Surfing Etiquette


The surf zone has it’s own set of rules and codes. As more and more of us are getting into surfing, it’s important that we understand and follow these rules. If you show respect and goodwill in the water you will, in turn, earn respect.

*Choose the right surfing spot to match your ability.
If you head out into a lineup beyond your skill level, you’re likely to get frustrated. You may not catch any waves or you could end up being in the wrong place at the wrong time – putting you, or other surfers in danger.

*When paddling out, it’s your responsibility to stay out of the way of oncoming wave riders. If you are caught in the surf zone, with someone coming straight at you, don’t cut across the rider’s path in an attempt to reach the shoulder of the wave. Instead, you should paddle towards the broken wave (commit to that one direction) and deal with getting through the whitewater as best you can. Learn how to eskimo roll or duckdive to be able to get under the waves, without letting go of your board. Bailing off your board when there are others close by, is a big ‘no no’.

*Don’t “drop-in”.
It happens like this – Surfer A is closest to the curl (the breaking part of the wave). They paddle for the wave and catch it, only to find Surfer B (the dropper-in) is catching the wave further down the line. Surfer A is then blocked from making a successful ride, and may not be able to avoid running into Surfer B. This can result in damaged surfboards, injuries and anger.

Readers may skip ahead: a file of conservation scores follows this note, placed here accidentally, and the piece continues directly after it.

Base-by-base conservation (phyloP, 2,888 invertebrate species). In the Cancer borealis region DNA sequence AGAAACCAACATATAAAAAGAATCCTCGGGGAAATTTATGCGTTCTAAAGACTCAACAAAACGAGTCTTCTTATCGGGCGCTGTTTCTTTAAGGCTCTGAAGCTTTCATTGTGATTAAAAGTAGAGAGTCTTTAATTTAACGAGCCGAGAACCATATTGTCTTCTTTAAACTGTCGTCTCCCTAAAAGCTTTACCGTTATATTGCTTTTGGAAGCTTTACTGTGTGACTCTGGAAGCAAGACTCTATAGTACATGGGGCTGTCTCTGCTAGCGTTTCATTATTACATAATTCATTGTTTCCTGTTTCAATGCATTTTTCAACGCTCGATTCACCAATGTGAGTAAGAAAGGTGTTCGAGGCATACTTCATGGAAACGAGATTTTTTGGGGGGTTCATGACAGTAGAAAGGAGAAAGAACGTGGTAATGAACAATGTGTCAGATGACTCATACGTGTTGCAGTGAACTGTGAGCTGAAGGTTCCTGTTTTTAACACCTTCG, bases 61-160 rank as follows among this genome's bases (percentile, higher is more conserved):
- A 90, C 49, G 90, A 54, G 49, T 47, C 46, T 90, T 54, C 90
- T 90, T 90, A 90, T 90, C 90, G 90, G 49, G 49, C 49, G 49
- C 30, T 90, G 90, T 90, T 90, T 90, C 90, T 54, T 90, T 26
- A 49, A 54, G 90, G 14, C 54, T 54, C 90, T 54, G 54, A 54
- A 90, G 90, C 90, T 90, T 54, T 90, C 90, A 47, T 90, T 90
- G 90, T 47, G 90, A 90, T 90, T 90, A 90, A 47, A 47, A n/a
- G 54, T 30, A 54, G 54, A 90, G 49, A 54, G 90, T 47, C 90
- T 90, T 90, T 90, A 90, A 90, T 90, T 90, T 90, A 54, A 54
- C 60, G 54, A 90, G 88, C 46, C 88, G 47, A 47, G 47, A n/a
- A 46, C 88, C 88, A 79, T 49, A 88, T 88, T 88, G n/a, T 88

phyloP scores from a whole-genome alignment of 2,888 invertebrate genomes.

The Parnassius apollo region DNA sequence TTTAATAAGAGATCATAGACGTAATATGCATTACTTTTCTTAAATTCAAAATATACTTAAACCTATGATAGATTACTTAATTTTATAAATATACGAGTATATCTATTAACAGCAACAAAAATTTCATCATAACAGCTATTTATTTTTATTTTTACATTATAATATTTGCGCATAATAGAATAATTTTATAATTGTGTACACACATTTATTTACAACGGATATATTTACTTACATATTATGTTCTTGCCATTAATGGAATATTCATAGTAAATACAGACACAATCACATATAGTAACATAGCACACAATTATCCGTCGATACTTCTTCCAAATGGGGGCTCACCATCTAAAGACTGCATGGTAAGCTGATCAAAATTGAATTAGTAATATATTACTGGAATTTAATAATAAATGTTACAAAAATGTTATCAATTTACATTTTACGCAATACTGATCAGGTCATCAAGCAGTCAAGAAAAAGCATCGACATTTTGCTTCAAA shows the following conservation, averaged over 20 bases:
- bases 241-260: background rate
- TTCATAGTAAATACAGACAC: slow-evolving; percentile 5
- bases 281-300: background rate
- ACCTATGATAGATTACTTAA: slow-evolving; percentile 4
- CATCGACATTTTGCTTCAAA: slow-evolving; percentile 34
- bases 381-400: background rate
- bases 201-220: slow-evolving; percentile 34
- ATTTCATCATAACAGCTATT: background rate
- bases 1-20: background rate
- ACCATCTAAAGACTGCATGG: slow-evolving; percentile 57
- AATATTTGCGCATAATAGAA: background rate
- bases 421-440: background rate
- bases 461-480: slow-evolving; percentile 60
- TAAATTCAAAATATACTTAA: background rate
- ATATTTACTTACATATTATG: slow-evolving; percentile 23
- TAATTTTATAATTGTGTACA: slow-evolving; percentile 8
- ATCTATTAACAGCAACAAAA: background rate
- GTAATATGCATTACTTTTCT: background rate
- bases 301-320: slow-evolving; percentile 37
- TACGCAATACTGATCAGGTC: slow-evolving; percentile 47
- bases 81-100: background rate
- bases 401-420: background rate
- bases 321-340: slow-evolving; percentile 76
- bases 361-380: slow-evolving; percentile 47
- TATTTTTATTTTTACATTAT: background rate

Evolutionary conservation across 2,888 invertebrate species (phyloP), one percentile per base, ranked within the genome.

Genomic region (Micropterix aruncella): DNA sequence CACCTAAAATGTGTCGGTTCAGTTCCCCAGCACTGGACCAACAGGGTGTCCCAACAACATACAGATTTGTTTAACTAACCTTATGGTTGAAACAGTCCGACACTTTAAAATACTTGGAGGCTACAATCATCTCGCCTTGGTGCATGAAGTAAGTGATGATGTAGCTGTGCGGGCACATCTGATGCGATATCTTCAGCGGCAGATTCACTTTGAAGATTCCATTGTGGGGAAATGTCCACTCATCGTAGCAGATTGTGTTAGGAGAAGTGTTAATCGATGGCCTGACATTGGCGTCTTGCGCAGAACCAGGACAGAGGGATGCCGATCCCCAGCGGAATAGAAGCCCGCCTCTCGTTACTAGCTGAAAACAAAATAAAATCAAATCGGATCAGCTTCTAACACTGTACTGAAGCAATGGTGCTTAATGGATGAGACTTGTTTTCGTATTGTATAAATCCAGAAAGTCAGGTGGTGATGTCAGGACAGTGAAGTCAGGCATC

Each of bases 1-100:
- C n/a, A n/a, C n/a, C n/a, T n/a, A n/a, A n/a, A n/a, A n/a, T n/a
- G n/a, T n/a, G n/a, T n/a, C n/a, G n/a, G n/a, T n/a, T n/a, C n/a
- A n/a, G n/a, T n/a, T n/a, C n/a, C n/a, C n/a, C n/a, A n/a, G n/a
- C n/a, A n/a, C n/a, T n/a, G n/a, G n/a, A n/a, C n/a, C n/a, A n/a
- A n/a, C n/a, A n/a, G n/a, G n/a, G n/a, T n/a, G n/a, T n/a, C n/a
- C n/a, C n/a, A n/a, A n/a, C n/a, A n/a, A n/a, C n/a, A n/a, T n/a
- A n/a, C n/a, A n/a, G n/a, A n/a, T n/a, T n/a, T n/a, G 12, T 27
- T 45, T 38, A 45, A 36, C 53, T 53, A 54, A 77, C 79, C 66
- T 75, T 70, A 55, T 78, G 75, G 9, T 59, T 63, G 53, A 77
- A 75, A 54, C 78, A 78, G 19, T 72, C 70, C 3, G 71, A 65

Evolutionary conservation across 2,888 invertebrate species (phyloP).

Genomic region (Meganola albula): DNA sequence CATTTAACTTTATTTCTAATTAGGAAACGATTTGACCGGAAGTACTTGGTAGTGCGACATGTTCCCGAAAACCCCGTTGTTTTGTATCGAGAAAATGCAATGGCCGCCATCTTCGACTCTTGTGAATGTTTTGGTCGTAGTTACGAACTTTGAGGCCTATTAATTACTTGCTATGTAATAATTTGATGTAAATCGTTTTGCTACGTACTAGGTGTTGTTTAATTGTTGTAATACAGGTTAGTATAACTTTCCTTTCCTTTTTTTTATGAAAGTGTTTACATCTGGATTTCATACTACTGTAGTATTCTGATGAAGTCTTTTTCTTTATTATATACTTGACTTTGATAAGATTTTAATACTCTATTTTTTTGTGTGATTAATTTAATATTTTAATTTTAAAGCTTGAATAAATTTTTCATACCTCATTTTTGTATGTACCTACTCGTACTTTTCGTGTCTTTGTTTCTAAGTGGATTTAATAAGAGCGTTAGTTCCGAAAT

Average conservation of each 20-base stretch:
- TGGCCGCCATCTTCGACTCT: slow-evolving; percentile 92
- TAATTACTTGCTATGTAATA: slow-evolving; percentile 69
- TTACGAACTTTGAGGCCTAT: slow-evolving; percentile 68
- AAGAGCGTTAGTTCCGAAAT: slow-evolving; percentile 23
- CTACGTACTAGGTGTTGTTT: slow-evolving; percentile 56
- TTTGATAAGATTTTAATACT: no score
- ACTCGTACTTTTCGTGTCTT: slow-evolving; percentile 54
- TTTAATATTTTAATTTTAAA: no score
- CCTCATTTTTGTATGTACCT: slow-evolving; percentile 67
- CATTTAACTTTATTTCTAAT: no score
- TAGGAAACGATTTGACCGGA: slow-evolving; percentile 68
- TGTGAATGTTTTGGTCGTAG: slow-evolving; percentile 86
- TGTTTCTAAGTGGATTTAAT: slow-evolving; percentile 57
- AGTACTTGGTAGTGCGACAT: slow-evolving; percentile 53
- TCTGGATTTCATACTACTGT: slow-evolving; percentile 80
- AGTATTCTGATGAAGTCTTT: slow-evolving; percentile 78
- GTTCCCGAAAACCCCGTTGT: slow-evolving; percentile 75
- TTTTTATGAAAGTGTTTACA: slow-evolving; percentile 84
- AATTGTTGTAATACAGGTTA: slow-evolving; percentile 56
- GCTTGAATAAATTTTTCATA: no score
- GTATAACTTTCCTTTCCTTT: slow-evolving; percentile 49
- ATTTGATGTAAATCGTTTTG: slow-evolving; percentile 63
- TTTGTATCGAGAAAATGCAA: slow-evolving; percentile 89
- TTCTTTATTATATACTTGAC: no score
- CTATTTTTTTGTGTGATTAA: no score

Most drop-ins happen by accident, when Surfer A seems to appear from out of nowhere. Before you commit to catching a wave, you must always look to your inside (towards the curl). Listen for a hoot or whistle from someone who may already be up and riding. If you do drop-in, you need to try to get off the wave as soon as possible, and apologise.

All surfers want to catch lots of waves, but we need to learn to take turns. Sometimes you may be at an advantage to others by having a longer board or more fitness and skill. If abused, these advantages can lead to resentment and hostility in the water.

Aggressive crowds should be avoided – move away to another part of the beach.
Remember, you’re out there to have fun and share.



Have you been seeing these creatures on the beach, along the high tide line?

They are a harmless type of jellyfish, commonly called By-the-Wind-Sailors.
They float on the sea surface and move around by the wind pushing against their sail. These sails are positioned at a 45 degree angle. Some creatures have the sail going on one diagonal, whilst others are on the opposite diagonal. This means that the same wind will push individuals in different directions – preventing all of them from being washed up on the shore to die all at once.
By-the-wind-sailors have stinging cells on their undersides which are used to catch plankton and other tiny sea life just below the surface of the water. The stinging cells are harmless to humans.

Photo: courtesy of “Life of  Sea” website.